Temescal/ sweat lodge- a wellness treatment or a spiritual pursuit
I have always been interested in alternative therapies. I believe they have an important role to play not only in physical healing but also mental and spiritual. Your body is the physical world that you represent. In the end it’s your responsibility and the body will respond accordingly.
In our march towards an ever more advanced society, we realize that the New Path is an Ancient One, already treaded by our forefathers. I am recounting one such experience I undertook last week, exploring the ancient wisdom used by the indigenous Mesoamericans.
It took me from the foothills of the Himalayas to the seat of Aztec civilization to understand the profound experience. It was inspiring, frustrating and at times emotional. In the East there are similar treatments which acts mostly on physical realms, to open the pores to help detoxify. Not sure whether that acted on the mental and spiritual realms as well.
The Nahuatl word temezcal refers to a type of sweat lodge used by the native Indians. People also know it as temescal or temascal. The ancient tribes during the reigns of Azteca and Olmec practiced an induced sweat ceremony in a ceremonial sauna as a means for purification and penance. For some it can be a physical experience, for others deeply spiritual.
The ceremony unfolds in steps. Fourteen of us sat on the wooden log encircling the wood. Lighting fire is considered sacred in many ancient civilizations. Our own yajna (the ritual performed in front of sacred fire), a Vedic tradition, reveres the Fire god with offerings, chanting and worship.
One aroma stick lit the other, the fragrance wafted gently for some time and lost to the forest nearby. Flat volcanic stones in lines of four sat quietly waiting for their piece of action. The roaring fire took the centerstage, warming the entire body that was merely a handbreadth away. The participants casted sideway glances and released their respective position held earlier with so much gusto around the pile of wood.
How is the sweat lodge get constructed and work?
There is a great care and reverence both to the construction of the lodge and Madre Tierra (mother earth). Natural materials like wood and stones are preferred over conventional construction materials. Some traditional sweat lodges are constructed by planting saplings in the ground and then bending them over a period of time as they grow and finally securing them together. Few traditions construct the lodge in absolute silence, and few with ancient songs and drumbeats praising mother earth and invoking spirits to lend support. The construction culminates in a circular dome shaped building, low height with one entrance which forces people to crawl inside like babies. Even a simple hole dug into the ground and made with wooden planks can be used. The trick is to cover the gaps to prevent the steam from escaping.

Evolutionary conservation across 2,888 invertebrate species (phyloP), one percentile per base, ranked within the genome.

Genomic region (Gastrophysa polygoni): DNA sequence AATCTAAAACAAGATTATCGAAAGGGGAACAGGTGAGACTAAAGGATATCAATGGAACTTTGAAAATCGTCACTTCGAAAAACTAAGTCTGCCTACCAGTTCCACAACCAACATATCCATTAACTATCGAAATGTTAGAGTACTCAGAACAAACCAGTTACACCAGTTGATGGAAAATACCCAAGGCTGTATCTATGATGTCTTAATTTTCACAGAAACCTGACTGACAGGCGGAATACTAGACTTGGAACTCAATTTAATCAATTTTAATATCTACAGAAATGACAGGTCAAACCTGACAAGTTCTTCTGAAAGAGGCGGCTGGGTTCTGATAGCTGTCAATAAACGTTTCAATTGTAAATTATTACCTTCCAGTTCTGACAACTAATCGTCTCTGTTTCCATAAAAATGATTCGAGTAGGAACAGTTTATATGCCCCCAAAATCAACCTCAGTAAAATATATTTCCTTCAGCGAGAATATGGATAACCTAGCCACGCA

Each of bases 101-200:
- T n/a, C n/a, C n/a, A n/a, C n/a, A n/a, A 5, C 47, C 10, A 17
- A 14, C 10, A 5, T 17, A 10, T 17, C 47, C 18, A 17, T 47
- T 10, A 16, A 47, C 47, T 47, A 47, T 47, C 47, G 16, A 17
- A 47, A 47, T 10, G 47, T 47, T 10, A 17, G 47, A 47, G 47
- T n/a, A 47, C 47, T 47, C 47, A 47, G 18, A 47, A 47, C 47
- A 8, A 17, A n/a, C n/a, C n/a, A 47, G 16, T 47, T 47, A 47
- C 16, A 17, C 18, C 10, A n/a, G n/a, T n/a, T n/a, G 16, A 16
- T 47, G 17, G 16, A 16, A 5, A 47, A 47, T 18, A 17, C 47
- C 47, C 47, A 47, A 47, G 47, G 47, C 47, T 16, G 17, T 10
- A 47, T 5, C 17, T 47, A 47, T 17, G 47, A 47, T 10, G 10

The door faces the sacred fire. Stones are heated in the exterior wood fire before being carried to the central pit inside the chamber. The stones are then sprinkled with medicinal herbs and water to generate steam suffused with pleasing aroma.
And the experience continues!
The slow beating of the drum, singing and chanting in the praise of mother earth filled the space. Once the fire settled, the Shaman helped us offer tobacco to the fire as a part of the ritual offerings. This was followed by offering prayers in four directions to the spirits and Madre tierra. It is generally recommended to wear loose cloth to feel comfortable while being inside in hot condition.
Two persons, designated as firekeeper, assisted the Shaman by heating the stones in the fire. They also carried the hot stones and water inside and opened the door four times during our 2 hrs of healing and chanting.
Before entering the lodge, the healer purified us with medicinal incense. The exercise was akin to standing in front of the airport security with outstretched hands and legs. As the healer explained entering the sweat lodge represents a return to our mother's womb, and the rhythm of the drums is her heartbeat. The heat from the stone and the steam are meant to purify those who enter, allowing each of us to emerge reborn.
Once we crawled inside and found our seat, the healing began. And the prayer continued, my silent ones to survive the first experience and for others as a respect to Madre tierra.
The flap over the entry we crawled through has been closed, ushering in darkness and quietude. As time progressed all I noticed was the steam and the silhouette of the healer. Medicinal water infused with herbs was poured over the red-hot volcanic rocks filling the room with aromatic steam for throughout the ceremony. The entire ceremony lasted more than 2 hrs, the doors opened four times to bring in more hot rocks. Opening of the door also allowed us some relief. In the end we took a dip in the river to close the pores.
The entire experience must be conducted by authorized and properly trained traditional Mesoamerican healer.
The experience may result in excessive sweating, dehydration and steam inhalation; hence it is advisable to consult your healer about your medical condition.
Enjoy the images and hopefully the experience some day.
“Namaste” and happy reading.